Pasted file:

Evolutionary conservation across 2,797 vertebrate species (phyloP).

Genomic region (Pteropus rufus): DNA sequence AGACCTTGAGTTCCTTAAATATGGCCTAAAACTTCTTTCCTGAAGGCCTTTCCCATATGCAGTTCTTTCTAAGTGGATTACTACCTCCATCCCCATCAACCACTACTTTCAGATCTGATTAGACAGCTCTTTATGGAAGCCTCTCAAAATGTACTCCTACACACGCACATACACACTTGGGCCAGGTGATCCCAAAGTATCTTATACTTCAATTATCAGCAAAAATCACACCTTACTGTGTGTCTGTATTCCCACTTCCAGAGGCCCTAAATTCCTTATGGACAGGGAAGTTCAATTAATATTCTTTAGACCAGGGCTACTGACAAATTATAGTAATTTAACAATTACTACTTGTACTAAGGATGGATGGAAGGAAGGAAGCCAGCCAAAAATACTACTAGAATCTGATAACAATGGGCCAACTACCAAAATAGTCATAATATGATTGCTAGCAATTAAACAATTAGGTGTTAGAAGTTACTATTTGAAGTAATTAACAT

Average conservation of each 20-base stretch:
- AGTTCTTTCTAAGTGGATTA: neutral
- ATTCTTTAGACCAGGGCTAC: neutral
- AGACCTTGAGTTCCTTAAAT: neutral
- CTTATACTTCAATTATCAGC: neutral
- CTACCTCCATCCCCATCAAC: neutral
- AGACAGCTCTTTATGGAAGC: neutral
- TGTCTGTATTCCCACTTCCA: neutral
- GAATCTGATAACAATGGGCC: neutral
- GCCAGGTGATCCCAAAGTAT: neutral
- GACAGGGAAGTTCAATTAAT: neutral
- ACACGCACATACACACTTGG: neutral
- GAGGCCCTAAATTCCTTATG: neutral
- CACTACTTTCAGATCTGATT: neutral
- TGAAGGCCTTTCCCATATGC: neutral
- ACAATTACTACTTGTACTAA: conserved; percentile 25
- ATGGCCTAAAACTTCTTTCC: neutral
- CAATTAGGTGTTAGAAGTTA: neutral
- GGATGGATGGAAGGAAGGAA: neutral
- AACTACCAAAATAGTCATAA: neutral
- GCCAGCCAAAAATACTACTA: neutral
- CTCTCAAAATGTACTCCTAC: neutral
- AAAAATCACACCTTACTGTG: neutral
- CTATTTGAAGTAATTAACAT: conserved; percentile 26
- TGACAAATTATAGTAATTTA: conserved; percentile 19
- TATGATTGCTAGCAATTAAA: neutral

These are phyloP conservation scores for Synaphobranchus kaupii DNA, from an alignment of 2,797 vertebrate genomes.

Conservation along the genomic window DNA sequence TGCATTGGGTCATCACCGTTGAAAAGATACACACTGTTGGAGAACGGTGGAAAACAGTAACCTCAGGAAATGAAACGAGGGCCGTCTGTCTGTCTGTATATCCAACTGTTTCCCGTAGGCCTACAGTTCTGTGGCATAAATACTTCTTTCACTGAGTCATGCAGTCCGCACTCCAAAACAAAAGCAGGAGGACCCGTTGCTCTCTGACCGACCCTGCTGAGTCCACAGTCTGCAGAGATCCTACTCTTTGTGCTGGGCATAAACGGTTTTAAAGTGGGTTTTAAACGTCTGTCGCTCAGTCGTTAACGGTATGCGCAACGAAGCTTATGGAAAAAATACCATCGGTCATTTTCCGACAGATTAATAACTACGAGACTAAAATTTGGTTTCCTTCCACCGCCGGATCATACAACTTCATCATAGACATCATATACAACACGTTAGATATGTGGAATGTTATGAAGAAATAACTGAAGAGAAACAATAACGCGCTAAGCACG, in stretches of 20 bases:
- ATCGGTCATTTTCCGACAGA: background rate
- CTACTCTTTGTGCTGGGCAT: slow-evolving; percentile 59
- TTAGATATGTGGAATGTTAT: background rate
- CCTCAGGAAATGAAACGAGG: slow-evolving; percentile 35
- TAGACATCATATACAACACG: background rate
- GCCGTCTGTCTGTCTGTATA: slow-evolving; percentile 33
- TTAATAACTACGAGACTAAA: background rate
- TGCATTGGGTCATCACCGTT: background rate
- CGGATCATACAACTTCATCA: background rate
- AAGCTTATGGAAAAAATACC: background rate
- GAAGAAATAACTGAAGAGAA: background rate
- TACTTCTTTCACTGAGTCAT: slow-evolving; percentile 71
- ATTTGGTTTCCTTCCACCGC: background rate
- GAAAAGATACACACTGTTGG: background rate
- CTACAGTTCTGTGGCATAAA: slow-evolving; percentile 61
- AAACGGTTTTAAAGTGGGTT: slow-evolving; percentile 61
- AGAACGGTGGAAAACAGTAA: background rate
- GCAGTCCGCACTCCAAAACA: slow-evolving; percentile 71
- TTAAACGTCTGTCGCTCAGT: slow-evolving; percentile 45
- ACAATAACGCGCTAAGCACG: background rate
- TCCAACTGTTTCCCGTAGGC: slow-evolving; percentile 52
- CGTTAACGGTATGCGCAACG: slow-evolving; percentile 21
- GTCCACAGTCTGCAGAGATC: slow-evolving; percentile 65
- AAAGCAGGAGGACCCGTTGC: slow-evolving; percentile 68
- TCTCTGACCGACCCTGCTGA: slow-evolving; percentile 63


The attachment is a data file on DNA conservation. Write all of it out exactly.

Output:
Evolutionary conservation across 2,797 vertebrate species (phyloP).

Genomic region (Pteropus rufus): DNA sequence AGACCTTGAGTTCCTTAAATATGGCCTAAAACTTCTTTCCTGAAGGCCTTTCCCATATGCAGTTCTTTCTAAGTGGATTACTACCTCCATCCCCATCAACCACTACTTTCAGATCTGATTAGACAGCTCTTTATGGAAGCCTCTCAAAATGTACTCCTACACACGCACATACACACTTGGGCCAGGTGATCCCAAAGTATCTTATACTTCAATTATCAGCAAAAATCACACCTTACTGTGTGTCTGTATTCCCACTTCCAGAGGCCCTAAATTCCTTATGGACAGGGAAGTTCAATTAATATTCTTTAGACCAGGGCTACTGACAAATTATAGTAATTTAACAATTACTACTTGTACTAAGGATGGATGGAAGGAAGGAAGCCAGCCAAAAATACTACTAGAATCTGATAACAATGGGCCAACTACCAAAATAGTCATAATATGATTGCTAGCAATTAAACAATTAGGTGTTAGAAGTTACTATTTGAAGTAATTAACAT

Average conservation of each 20-base stretch:
- AGTTCTTTCTAAGTGGATTA: neutral
- ATTCTTTAGACCAGGGCTAC: neutral
- AGACCTTGAGTTCCTTAAAT: neutral
- CTTATACTTCAATTATCAGC: neutral
- CTACCTCCATCCCCATCAAC: neutral
- AGACAGCTCTTTATGGAAGC: neutral
- TGTCTGTATTCCCACTTCCA: neutral
- GAATCTGATAACAATGGGCC: neutral
- GCCAGGTGATCCCAAAGTAT: neutral
- GACAGGGAAGTTCAATTAAT: neutral
- ACACGCACATACACACTTGG: neutral
- GAGGCCCTAAATTCCTTATG: neutral
- CACTACTTTCAGATCTGATT: neutral
- TGAAGGCCTTTCCCATATGC: neutral
- ACAATTACTACTTGTACTAA: conserved; percentile 25
- ATGGCCTAAAACTTCTTTCC: neutral
- CAATTAGGTGTTAGAAGTTA: neutral
- GGATGGATGGAAGGAAGGAA: neutral
- AACTACCAAAATAGTCATAA: neutral
- GCCAGCCAAAAATACTACTA: neutral
- CTCTCAAAATGTACTCCTAC: neutral
- AAAAATCACACCTTACTGTG: neutral
- CTATTTGAAGTAATTAACAT: conserved; percentile 26
- TGACAAATTATAGTAATTTA: conserved; percentile 19
- TATGATTGCTAGCAATTAAA: neutral

These are phyloP conservation scores for Synaphobranchus kaupii DNA, from an alignment of 2,797 vertebrate genomes.

Conservation along the genomic window DNA sequence TGCATTGGGTCATCACCGTTGAAAAGATACACACTGTTGGAGAACGGTGGAAAACAGTAACCTCAGGAAATGAAACGAGGGCCGTCTGTCTGTCTGTATATCCAACTGTTTCCCGTAGGCCTACAGTTCTGTGGCATAAATACTTCTTTCACTGAGTCATGCAGTCCGCACTCCAAAACAAAAGCAGGAGGACCCGTTGCTCTCTGACCGACCCTGCTGAGTCCACAGTCTGCAGAGATCCTACTCTTTGTGCTGGGCATAAACGGTTTTAAAGTGGGTTTTAAACGTCTGTCGCTCAGTCGTTAACGGTATGCGCAACGAAGCTTATGGAAAAAATACCATCGGTCATTTTCCGACAGATTAATAACTACGAGACTAAAATTTGGTTTCCTTCCACCGCCGGATCATACAACTTCATCATAGACATCATATACAACACGTTAGATATGTGGAATGTTATGAAGAAATAACTGAAGAGAAACAATAACGCGCTAAGCACG, in stretches of 20 bases:
- ATCGGTCATTTTCCGACAGA: background rate
- CTACTCTTTGTGCTGGGCAT: slow-evolving; percentile 59
- TTAGATATGTGGAATGTTAT: background rate
- CCTCAGGAAATGAAACGAGG: slow-evolving; percentile 35
- TAGACATCATATACAACACG: background rate
- GCCGTCTGTCTGTCTGTATA: slow-evolving; percentile 33
- TTAATAACTACGAGACTAAA: background rate
- TGCATTGGGTCATCACCGTT: background rate
- CGGATCATACAACTTCATCA: background rate
- AAGCTTATGGAAAAAATACC: background rate
- GAAGAAATAACTGAAGAGAA: background rate
- TACTTCTTTCACTGAGTCAT: slow-evolving; percentile 71
- ATTTGGTTTCCTTCCACCGC: background rate
- GAAAAGATACACACTGTTGG: background rate
- CTACAGTTCTGTGGCATAAA: slow-evolving; percentile 61
- AAACGGTTTTAAAGTGGGTT: slow-evolving; percentile 61
- AGAACGGTGGAAAACAGTAA: background rate
- GCAGTCCGCACTCCAAAACA: slow-evolving; percentile 71
- TTAAACGTCTGTCGCTCAGT: slow-evolving; percentile 45
- ACAATAACGCGCTAAGCACG: background rate
- TCCAACTGTTTCCCGTAGGC: slow-evolving; percentile 52
- CGTTAACGGTATGCGCAACG: slow-evolving; percentile 21
- GTCCACAGTCTGCAGAGATC: slow-evolving; percentile 65
- AAAGCAGGAGGACCCGTTGC: slow-evolving; percentile 68
- TCTCTGACCGACCCTGCTGA: slow-evolving; percentile 63